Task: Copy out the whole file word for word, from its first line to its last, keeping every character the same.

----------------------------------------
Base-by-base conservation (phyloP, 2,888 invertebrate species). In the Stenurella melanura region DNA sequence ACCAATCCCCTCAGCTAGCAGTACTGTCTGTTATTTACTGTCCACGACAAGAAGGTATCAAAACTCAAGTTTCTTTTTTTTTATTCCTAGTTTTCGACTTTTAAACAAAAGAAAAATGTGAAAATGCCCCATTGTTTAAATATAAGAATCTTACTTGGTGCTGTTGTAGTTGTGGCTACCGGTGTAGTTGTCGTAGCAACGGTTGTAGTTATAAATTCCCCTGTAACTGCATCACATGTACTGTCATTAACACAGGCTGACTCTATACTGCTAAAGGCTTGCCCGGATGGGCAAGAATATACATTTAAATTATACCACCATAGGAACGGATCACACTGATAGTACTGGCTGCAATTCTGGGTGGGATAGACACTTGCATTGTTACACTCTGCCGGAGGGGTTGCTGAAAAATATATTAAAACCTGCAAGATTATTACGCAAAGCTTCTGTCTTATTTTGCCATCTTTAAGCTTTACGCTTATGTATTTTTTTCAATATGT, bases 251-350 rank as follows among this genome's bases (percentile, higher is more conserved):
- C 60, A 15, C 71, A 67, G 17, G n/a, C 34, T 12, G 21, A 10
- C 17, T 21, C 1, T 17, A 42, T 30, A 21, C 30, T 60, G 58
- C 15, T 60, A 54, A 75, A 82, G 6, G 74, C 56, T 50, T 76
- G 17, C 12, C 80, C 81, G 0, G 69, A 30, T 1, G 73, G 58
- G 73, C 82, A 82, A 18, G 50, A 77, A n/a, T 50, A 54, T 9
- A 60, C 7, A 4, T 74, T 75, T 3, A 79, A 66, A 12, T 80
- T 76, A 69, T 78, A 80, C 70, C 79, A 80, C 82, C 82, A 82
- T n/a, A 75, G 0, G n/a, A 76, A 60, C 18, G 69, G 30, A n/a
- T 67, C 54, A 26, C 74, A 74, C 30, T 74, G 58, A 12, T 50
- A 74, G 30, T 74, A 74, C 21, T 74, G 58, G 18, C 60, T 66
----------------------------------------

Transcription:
Base-by-base conservation (phyloP, 2,888 invertebrate species). In the Stenurella melanura region DNA sequence ACCAATCCCCTCAGCTAGCAGTACTGTCTGTTATTTACTGTCCACGACAAGAAGGTATCAAAACTCAAGTTTCTTTTTTTTTATTCCTAGTTTTCGACTTTTAAACAAAAGAAAAATGTGAAAATGCCCCATTGTTTAAATATAAGAATCTTACTTGGTGCTGTTGTAGTTGTGGCTACCGGTGTAGTTGTCGTAGCAACGGTTGTAGTTATAAATTCCCCTGTAACTGCATCACATGTACTGTCATTAACACAGGCTGACTCTATACTGCTAAAGGCTTGCCCGGATGGGCAAGAATATACATTTAAATTATACCACCATAGGAACGGATCACACTGATAGTACTGGCTGCAATTCTGGGTGGGATAGACACTTGCATTGTTACACTCTGCCGGAGGGGTTGCTGAAAAATATATTAAAACCTGCAAGATTATTACGCAAAGCTTCTGTCTTATTTTGCCATCTTTAAGCTTTACGCTTATGTATTTTTTTCAATATGT, bases 251-350 rank as follows among this genome's bases (percentile, higher is more conserved):
- C 60, A 15, C 71, A 67, G 17, G n/a, C 34, T 12, G 21, A 10
- C 17, T 21, C 1, T 17, A 42, T 30, A 21, C 30, T 60, G 58
- C 15, T 60, A 54, A 75, A 82, G 6, G 74, C 56, T 50, T 76
- G 17, C 12, C 80, C 81, G 0, G 69, A 30, T 1, G 73, G 58
- G 73, C 82, A 82, A 18, G 50, A 77, A n/a, T 50, A 54, T 9
- A 60, C 7, A 4, T 74, T 75, T 3, A 79, A 66, A 12, T 80
- T 76, A 69, T 78, A 80, C 70, C 79, A 80, C 82, C 82, A 82
- T n/a, A 75, G 0, G n/a, A 76, A 60, C 18, G 69, G 30, A n/a
- T 67, C 54, A 26, C 74, A 74, C 30, T 74, G 58, A 12, T 50
- A 74, G 30, T 74, A 74, C 21, T 74, G 58, G 18, C 60, T 66